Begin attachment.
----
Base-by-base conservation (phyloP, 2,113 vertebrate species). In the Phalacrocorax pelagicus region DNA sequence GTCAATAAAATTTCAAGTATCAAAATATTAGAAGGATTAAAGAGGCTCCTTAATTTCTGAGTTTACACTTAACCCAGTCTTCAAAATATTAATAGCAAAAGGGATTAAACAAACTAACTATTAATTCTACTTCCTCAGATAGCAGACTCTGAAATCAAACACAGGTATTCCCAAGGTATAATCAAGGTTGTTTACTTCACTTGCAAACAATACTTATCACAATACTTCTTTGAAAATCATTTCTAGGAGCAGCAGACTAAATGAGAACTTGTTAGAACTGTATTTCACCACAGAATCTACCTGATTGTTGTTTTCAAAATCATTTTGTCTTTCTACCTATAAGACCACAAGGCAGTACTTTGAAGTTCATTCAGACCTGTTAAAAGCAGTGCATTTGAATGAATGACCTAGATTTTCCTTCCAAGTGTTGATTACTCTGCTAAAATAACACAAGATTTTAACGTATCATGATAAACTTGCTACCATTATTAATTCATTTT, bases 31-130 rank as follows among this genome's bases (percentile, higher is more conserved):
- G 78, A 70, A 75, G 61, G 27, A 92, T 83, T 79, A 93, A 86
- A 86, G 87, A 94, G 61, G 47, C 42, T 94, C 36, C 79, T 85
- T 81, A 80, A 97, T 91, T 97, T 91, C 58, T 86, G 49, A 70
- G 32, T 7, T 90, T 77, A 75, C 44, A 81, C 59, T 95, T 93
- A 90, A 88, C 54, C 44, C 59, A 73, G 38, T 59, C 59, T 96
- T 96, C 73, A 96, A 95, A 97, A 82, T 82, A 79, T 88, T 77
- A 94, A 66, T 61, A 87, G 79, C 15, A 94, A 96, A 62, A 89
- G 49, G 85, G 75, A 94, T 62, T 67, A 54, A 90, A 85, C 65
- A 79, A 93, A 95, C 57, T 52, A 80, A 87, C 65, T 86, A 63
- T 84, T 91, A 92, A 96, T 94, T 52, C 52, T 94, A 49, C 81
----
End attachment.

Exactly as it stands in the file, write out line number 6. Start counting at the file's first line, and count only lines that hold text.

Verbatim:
- A 90, A 88, C 54, C 44, C 59, A 73, G 38, T 59, C 59, T 96